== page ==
The next stop on our tour of Rügen’s seaside towns took us to Sellin, worth checking out for the longest pier on the island and the old-fashioned Strandkörbe (“beach baskets”), available to rent for pooped-out visitors. When we were there, a couple were taking wedding photos running through the south beach surf. Cute!

Sellin pier

Jasmund National Park
This nature reserve on the Jasmund peninsula is Deutschland’s answer to Dover, home of the largest chalk cliffs in Germany. A peaceful hike through a beech forest brings you to Königsstühl (the King’s Chair), and a vertigo-testing climb 160m down rickety wooden stairs finds you on a rugged, undisturbed beach, with epic views out across the open sea. Unmissable.

Jasmund National Park forest

Jasmund National Park cliffs

Jasmund National Park reflection

Jasmund National Park

Boat in the ocean

Olive and James looking out at the ocean

Prora: The Nazi’s Unfinished Holiday Resort

by James Glazebrook

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When we recently vacationed on the German island of Rügen, there was place we made sure to visit first: Prora. Earmarked by the Nazis as a holiday destination for some 20,000 worn-out workers, construction on the eight buildings of the “Colossus of Prora” was halted by World War Two, since which the huge complex has been used as a military base by the Soviets and East Germans, and later a youth hostel and, seemingly, a squat with its own nightclub.

We rocked up on what turned out to be an unseasonably beautiful September day, both wearing head-to-toe black and Dr. Martens, looking to our fellow holidaymakers like wannabe stormtroopers, or maybe just hipster-goths on vacation. Piling our winter coats on the sand, we rushed into the crystal clear sea with Olive, before climbing through the ruined walls and marvelling at the sheer scale and ambition of Hitler’s answer to Butlins. Construction work confirmed what we’d read about the buildings being redeveloped as vacation apartments, so we’d advise you to visit Prora while it remains one of Germany’s great abandoned relics.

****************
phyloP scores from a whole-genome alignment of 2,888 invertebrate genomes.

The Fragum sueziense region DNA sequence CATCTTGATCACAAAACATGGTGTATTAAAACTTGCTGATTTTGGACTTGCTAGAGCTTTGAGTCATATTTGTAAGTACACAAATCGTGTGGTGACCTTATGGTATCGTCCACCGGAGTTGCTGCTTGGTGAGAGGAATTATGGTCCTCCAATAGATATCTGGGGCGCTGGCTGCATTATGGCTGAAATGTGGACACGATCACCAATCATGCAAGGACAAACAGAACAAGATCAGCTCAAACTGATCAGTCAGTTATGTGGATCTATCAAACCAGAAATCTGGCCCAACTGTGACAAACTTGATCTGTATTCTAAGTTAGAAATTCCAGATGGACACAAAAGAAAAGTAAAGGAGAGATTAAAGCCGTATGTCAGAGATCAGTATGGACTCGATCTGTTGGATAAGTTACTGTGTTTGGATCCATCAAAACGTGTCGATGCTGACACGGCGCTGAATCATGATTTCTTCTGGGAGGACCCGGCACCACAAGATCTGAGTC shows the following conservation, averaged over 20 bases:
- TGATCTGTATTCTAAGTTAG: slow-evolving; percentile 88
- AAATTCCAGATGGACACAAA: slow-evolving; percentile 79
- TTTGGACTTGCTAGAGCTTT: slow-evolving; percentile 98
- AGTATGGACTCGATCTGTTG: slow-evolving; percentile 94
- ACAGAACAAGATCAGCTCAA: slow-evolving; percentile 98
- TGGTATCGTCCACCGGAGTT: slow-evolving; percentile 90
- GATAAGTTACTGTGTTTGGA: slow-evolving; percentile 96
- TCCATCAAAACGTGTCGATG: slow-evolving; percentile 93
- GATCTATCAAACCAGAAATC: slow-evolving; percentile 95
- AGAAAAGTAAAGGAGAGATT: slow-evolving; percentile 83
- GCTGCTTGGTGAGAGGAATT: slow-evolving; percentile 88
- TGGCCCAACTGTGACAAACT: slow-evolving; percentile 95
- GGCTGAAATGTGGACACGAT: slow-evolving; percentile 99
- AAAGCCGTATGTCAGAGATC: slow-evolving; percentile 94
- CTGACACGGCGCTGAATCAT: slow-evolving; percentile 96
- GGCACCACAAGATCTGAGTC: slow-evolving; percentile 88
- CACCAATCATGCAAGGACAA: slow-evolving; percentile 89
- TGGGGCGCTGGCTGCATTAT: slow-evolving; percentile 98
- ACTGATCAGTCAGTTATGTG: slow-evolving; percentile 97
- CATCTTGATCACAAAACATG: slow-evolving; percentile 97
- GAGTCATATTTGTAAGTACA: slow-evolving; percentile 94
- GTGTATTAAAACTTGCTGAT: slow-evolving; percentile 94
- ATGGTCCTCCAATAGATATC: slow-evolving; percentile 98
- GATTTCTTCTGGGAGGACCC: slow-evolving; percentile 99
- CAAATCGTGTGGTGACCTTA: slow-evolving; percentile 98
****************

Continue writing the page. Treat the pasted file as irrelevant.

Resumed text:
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Resting at Rügen

by James Glazebrook

Sunset in Rügen

We may not be too sentimental about our home on the northeastern shores of England, but we certainly miss the sea. Sure, Berlin has beautiful lakes, but they don’t quite fulfill our longing to feel the coastal winds whip against our faces, taste the salt in the air and gaze out towards the horizon where blue meets blue. That’s why we chose to spend our short summer break on Germany’s largest island, Rügen, which sits on the Baltic Sea (Ostsee), a mere three hours’ drive from Berlin.

For our first Oliday (holiday with Olive), we pointed our rental car due north and headed towards Trent. Here we arrived at our beautiful Airbnb with an ocean view and its very own sauna!  The location was stunning, with wild flowers dotted all around and the sea only a minutes walk away. On an evening we would sit in the garden with a glass of wine, watching sunset close in and the flashing beacon of Hiddensee lighthouse and feel a million miles away from Berlin.